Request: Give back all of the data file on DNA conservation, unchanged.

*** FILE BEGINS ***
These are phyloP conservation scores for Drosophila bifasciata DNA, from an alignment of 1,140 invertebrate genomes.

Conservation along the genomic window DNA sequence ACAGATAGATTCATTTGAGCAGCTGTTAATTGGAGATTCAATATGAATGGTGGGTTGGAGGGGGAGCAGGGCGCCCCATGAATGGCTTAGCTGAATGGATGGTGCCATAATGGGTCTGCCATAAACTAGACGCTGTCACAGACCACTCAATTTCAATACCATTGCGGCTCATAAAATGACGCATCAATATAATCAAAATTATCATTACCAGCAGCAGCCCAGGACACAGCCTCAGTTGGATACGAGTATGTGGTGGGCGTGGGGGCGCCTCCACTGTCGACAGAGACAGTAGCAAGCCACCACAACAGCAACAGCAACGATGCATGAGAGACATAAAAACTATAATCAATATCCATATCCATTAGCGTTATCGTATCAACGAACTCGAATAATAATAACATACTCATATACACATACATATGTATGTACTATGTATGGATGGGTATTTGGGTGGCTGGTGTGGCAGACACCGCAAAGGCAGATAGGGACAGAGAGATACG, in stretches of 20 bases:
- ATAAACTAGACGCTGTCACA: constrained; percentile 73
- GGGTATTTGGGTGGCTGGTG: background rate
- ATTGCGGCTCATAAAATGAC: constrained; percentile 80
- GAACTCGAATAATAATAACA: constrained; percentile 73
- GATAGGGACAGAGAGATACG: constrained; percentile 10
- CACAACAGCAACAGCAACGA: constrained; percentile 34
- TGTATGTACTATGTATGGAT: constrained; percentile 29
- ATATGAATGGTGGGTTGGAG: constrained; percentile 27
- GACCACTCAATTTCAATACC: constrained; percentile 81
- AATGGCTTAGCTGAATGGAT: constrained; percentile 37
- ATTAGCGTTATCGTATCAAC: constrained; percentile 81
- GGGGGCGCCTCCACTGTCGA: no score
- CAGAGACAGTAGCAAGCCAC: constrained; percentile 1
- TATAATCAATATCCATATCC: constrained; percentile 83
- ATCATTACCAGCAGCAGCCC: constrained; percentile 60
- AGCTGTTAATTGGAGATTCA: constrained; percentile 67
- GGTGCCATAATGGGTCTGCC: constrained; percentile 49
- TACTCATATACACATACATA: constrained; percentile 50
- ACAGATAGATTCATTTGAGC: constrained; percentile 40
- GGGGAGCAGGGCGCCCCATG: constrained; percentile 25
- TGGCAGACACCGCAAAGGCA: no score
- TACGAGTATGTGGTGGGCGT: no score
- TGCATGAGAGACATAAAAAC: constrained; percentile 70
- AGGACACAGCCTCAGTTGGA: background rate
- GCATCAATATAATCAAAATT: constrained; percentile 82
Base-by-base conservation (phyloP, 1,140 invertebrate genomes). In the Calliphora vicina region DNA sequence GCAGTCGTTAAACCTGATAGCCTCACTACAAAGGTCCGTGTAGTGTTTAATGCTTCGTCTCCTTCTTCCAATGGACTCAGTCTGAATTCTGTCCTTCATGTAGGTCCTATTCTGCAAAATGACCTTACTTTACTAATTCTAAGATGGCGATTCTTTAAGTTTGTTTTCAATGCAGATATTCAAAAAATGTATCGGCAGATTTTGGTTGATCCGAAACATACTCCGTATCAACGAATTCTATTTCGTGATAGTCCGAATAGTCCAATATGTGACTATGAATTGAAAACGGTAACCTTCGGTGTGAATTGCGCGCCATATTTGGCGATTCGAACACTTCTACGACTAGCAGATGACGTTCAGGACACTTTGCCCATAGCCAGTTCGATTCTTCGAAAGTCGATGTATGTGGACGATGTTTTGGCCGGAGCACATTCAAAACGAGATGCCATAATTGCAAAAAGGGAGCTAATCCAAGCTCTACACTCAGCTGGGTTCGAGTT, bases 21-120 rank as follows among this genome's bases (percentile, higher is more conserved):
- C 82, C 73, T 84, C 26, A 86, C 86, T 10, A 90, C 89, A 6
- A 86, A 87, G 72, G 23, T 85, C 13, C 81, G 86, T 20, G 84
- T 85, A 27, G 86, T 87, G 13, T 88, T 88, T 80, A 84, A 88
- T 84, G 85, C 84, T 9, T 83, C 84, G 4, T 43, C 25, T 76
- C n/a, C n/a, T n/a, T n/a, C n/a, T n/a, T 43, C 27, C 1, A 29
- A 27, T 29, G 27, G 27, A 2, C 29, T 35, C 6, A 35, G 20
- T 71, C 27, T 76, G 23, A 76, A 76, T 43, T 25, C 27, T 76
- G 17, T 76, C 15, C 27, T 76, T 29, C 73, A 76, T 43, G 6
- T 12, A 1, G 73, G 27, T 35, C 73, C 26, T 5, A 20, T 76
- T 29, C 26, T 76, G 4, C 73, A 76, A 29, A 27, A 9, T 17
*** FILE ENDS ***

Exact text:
These are phyloP conservation scores for Drosophila bifasciata DNA, from an alignment of 1,140 invertebrate genomes.

Conservation along the genomic window DNA sequence ACAGATAGATTCATTTGAGCAGCTGTTAATTGGAGATTCAATATGAATGGTGGGTTGGAGGGGGAGCAGGGCGCCCCATGAATGGCTTAGCTGAATGGATGGTGCCATAATGGGTCTGCCATAAACTAGACGCTGTCACAGACCACTCAATTTCAATACCATTGCGGCTCATAAAATGACGCATCAATATAATCAAAATTATCATTACCAGCAGCAGCCCAGGACACAGCCTCAGTTGGATACGAGTATGTGGTGGGCGTGGGGGCGCCTCCACTGTCGACAGAGACAGTAGCAAGCCACCACAACAGCAACAGCAACGATGCATGAGAGACATAAAAACTATAATCAATATCCATATCCATTAGCGTTATCGTATCAACGAACTCGAATAATAATAACATACTCATATACACATACATATGTATGTACTATGTATGGATGGGTATTTGGGTGGCTGGTGTGGCAGACACCGCAAAGGCAGATAGGGACAGAGAGATACG, in stretches of 20 bases:
- ATAAACTAGACGCTGTCACA: constrained; percentile 73
- GGGTATTTGGGTGGCTGGTG: background rate
- ATTGCGGCTCATAAAATGAC: constrained; percentile 80
- GAACTCGAATAATAATAACA: constrained; percentile 73
- GATAGGGACAGAGAGATACG: constrained; percentile 10
- CACAACAGCAACAGCAACGA: constrained; percentile 34
- TGTATGTACTATGTATGGAT: constrained; percentile 29
- ATATGAATGGTGGGTTGGAG: constrained; percentile 27
- GACCACTCAATTTCAATACC: constrained; percentile 81
- AATGGCTTAGCTGAATGGAT: constrained; percentile 37
- ATTAGCGTTATCGTATCAAC: constrained; percentile 81
- GGGGGCGCCTCCACTGTCGA: no score
- CAGAGACAGTAGCAAGCCAC: constrained; percentile 1
- TATAATCAATATCCATATCC: constrained; percentile 83
- ATCATTACCAGCAGCAGCCC: constrained; percentile 60
- AGCTGTTAATTGGAGATTCA: constrained; percentile 67
- GGTGCCATAATGGGTCTGCC: constrained; percentile 49
- TACTCATATACACATACATA: constrained; percentile 50
- ACAGATAGATTCATTTGAGC: constrained; percentile 40
- GGGGAGCAGGGCGCCCCATG: constrained; percentile 25
- TGGCAGACACCGCAAAGGCA: no score
- TACGAGTATGTGGTGGGCGT: no score
- TGCATGAGAGACATAAAAAC: constrained; percentile 70
- AGGACACAGCCTCAGTTGGA: background rate
- GCATCAATATAATCAAAATT: constrained; percentile 82
Base-by-base conservation (phyloP, 1,140 invertebrate genomes). In the Calliphora vicina region DNA sequence GCAGTCGTTAAACCTGATAGCCTCACTACAAAGGTCCGTGTAGTGTTTAATGCTTCGTCTCCTTCTTCCAATGGACTCAGTCTGAATTCTGTCCTTCATGTAGGTCCTATTCTGCAAAATGACCTTACTTTACTAATTCTAAGATGGCGATTCTTTAAGTTTGTTTTCAATGCAGATATTCAAAAAATGTATCGGCAGATTTTGGTTGATCCGAAACATACTCCGTATCAACGAATTCTATTTCGTGATAGTCCGAATAGTCCAATATGTGACTATGAATTGAAAACGGTAACCTTCGGTGTGAATTGCGCGCCATATTTGGCGATTCGAACACTTCTACGACTAGCAGATGACGTTCAGGACACTTTGCCCATAGCCAGTTCGATTCTTCGAAAGTCGATGTATGTGGACGATGTTTTGGCCGGAGCACATTCAAAACGAGATGCCATAATTGCAAAAAGGGAGCTAATCCAAGCTCTACACTCAGCTGGGTTCGAGTT, bases 21-120 rank as follows among this genome's bases (percentile, higher is more conserved):
- C 82, C 73, T 84, C 26, A 86, C 86, T 10, A 90, C 89, A 6
- A 86, A 87, G 72, G 23, T 85, C 13, C 81, G 86, T 20, G 84
- T 85, A 27, G 86, T 87, G 13, T 88, T 88, T 80, A 84, A 88
- T 84, G 85, C 84, T 9, T 83, C 84, G 4, T 43, C 25, T 76
- C n/a, C n/a, T n/a, T n/a, C n/a, T n/a, T 43, C 27, C 1, A 29
- A 27, T 29, G 27, G 27, A 2, C 29, T 35, C 6, A 35, G 20
- T 71, C 27, T 76, G 23, A 76, A 76, T 43, T 25, C 27, T 76
- G 17, T 76, C 15, C 27, T 76, T 29, C 73, A 76, T 43, G 6
- T 12, A 1, G 73, G 27, T 35, C 73, C 26, T 5, A 20, T 76
- T 29, C 26, T 76, G 4, C 73, A 76, A 29, A 27, A 9, T 17